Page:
Internet censorship in Russia forces citizens to turn to the dark web and VPNs for news and social media


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  • Social media platforms and news sites have all but disappeared from the Russian Internet.
  • The Kremlin banned platforms including Facebook, while others left due to a “fake news” law.
  • VPN software downloads have soared, but proponents remain concerned about “isolation”.
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In just under a month, the internet in Russia has become almost unrecognizable after hundreds of media outlets and social media platforms disappeared from the web, while global tech companies like netflix and Apple restricted their services.

Earlier this month, the Kremlin banned Twitter and Facebook from the Russian internet, and on Monday it blocked access to Instagram. Russian Instagram influencers posted tearful goodbye videosurging subscribers to switch to platforms they could still access.

Russia has quickly and drastically entered a kind of digital isolation, cutting millions of citizens off from access to accurate information and online spaces to express their opinions. As Moscow seeks to stifle dissent and control the narrative of its invasion of Ukraine, digital and human rights groups are concerned about the future of Russia’s internet. In addition to the Kremlin blocking access to many online platforms and news sites, several companies and media were forced to suspend their activities after the country passed a law that makes it a serious crime to publish information that the government considers “false”.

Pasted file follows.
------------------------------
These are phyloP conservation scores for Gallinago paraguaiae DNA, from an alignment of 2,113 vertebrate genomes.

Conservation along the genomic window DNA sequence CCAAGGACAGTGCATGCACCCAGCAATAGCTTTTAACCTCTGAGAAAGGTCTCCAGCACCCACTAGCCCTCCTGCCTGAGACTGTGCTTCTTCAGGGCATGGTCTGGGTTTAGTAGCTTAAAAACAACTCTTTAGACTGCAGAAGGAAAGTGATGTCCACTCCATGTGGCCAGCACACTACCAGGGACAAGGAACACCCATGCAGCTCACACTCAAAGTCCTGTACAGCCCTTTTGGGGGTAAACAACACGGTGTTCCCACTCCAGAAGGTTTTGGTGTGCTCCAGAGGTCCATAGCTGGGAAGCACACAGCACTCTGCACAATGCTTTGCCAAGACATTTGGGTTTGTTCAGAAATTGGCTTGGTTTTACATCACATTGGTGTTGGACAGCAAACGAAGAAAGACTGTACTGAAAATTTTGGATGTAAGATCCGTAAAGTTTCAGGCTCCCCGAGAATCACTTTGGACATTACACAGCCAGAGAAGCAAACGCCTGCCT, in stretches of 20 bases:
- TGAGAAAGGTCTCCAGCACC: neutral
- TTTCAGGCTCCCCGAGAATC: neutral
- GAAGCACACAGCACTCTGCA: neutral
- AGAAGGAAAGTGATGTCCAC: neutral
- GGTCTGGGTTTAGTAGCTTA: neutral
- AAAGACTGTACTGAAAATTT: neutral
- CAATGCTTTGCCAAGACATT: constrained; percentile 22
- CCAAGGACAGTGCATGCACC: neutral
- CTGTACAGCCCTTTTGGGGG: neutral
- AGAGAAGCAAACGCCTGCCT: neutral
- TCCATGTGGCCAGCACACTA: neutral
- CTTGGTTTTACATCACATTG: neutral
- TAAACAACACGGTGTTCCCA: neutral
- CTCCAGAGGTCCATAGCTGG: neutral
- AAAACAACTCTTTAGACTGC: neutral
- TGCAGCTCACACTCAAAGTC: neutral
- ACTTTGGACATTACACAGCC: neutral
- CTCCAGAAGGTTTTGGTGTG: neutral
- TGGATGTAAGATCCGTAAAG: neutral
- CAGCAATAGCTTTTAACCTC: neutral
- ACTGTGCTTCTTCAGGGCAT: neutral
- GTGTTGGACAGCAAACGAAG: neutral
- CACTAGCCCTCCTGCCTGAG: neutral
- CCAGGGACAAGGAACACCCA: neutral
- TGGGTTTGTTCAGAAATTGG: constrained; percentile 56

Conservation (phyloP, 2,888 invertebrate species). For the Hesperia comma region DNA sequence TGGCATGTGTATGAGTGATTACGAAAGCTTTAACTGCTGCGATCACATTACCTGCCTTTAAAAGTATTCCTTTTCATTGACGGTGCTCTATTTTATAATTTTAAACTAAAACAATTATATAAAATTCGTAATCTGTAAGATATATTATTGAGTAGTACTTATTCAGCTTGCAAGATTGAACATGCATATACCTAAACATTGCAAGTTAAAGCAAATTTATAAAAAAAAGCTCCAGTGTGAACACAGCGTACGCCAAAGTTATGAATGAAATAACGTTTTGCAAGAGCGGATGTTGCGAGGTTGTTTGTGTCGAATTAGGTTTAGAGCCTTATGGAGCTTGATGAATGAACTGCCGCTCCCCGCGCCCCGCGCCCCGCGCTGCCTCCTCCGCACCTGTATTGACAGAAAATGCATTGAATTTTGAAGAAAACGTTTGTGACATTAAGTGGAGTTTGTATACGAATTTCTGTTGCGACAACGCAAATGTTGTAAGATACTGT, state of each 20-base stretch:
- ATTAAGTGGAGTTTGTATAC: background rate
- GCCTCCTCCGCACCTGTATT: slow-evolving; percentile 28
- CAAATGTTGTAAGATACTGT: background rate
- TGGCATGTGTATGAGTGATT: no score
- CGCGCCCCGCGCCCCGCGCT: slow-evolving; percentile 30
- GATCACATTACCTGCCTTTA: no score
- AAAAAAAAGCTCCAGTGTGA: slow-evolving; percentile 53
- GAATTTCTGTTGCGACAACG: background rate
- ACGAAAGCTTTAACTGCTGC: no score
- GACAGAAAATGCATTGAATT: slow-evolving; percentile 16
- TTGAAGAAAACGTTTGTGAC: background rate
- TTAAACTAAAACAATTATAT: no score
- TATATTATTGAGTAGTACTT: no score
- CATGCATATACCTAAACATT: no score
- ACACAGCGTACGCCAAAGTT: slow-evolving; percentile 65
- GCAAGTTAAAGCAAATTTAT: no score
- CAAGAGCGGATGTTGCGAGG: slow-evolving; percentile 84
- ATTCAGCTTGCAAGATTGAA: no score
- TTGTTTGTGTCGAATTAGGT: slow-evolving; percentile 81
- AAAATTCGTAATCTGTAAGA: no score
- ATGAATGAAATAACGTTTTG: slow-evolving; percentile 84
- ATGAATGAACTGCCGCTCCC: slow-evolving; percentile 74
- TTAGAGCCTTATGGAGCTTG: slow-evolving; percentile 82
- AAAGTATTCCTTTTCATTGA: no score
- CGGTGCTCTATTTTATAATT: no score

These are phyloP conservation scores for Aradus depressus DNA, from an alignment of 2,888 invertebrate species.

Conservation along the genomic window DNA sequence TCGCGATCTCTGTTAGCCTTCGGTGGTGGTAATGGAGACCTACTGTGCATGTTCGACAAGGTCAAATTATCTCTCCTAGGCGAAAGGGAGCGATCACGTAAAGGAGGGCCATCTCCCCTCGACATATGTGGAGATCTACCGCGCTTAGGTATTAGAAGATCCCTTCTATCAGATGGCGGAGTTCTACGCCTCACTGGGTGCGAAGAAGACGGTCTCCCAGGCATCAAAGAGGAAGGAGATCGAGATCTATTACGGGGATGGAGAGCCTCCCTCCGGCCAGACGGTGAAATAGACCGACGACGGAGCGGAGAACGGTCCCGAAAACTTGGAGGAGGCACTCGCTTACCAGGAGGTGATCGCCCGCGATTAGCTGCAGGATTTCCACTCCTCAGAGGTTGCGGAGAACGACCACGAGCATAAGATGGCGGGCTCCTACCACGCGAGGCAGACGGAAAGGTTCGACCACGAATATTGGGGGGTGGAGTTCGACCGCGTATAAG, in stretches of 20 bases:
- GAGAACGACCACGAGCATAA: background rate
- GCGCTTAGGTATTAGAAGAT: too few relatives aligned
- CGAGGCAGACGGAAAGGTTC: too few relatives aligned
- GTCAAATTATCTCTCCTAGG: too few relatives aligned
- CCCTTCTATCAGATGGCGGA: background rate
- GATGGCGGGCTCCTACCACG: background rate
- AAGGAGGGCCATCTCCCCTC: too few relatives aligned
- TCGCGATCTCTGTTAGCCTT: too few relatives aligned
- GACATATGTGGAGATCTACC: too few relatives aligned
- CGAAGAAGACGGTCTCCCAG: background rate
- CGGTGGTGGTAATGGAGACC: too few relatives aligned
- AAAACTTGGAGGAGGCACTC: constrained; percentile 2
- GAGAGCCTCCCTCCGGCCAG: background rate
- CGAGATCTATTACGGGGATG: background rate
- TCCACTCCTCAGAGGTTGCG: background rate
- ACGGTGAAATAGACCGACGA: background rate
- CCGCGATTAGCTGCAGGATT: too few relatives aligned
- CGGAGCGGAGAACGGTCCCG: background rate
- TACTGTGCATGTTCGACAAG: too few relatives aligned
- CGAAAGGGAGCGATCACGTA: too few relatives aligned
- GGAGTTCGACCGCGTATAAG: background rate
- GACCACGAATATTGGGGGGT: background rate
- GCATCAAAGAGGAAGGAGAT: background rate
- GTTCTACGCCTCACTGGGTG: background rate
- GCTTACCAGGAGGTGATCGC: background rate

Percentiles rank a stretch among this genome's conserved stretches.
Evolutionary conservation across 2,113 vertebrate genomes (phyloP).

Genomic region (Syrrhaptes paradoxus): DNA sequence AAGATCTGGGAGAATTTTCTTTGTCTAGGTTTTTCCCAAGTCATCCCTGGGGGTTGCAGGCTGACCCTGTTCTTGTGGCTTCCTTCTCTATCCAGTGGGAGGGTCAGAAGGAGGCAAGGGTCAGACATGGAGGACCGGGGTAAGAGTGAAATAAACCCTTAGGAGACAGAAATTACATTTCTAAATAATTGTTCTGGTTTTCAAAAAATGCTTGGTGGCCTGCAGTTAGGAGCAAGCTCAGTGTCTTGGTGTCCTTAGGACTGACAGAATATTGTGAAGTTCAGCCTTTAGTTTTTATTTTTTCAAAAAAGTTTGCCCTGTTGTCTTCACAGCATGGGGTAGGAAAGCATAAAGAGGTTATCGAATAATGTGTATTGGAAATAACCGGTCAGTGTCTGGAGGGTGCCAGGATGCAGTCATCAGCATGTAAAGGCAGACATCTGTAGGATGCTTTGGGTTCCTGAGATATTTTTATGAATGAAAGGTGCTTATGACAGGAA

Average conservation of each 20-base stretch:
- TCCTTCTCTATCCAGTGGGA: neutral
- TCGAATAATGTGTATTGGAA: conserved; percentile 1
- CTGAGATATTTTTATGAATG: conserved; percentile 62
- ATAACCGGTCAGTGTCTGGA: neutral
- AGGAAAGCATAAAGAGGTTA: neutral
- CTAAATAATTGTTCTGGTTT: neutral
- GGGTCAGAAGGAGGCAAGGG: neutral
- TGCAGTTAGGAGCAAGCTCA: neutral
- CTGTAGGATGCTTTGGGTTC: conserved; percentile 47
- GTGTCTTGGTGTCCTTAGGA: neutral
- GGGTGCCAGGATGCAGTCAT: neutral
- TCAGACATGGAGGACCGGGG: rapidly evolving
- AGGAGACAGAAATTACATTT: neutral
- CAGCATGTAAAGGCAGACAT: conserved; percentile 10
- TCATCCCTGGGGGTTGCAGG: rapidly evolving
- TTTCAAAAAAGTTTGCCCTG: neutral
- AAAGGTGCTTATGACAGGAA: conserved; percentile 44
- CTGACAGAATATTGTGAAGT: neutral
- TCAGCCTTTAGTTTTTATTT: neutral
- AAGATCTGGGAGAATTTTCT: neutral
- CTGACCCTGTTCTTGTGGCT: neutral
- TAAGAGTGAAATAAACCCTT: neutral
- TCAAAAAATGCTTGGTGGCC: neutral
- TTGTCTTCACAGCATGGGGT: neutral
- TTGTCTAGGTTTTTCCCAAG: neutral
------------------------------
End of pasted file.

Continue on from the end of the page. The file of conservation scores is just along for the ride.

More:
The law also came as the Kremlin sought to spread a mountain of misinformation and misinformation on the war in Ukraine, leading to major platforms – like YouTube – to remove or label Russian state-controlled media.

TikTok announced in early March that it would block Russian users from live stream or download new videos, citing the “fake news” law. But the company went even further by restricting content for Russian users, according to a Tuesday report of the nonprofit tech transparency group Tracking Exposed.

TikTok appears to block 95% of the platform’s content from Russian users, including the accounts of French President Emmanuel Macron and the United Nations, as well as the platform’s most popular stars like Charli D’Amelio.

“This is the first time a global social media platform has restricted access to content on this scale,” Tracking Exposed said. said in a tweet.

Major international news outlets, including the BBC, CNN and Bloomberg, have also suspended service in Russiaciting the “fake news” law.

“It’s a very bad situation right now, and we’re trying to ensure that people’s human rights are respected,” said Natalia Krapiva, technical and legal adviser at the nonprofit Access Now, which works to protect digital access. globally.

Tech companies pulling out of Russia or platforms that severely restrict services could harm average Russians, Krapiva said, as well as Ukrainians who are in occupied territories and can only access Russian internet. .

“While there are obviously legitimate concerns and the need to impose sanctions on Russia, some of the actions are now essentially isolating and disconnecting people who actually oppose the war,” Krapiva told Insider.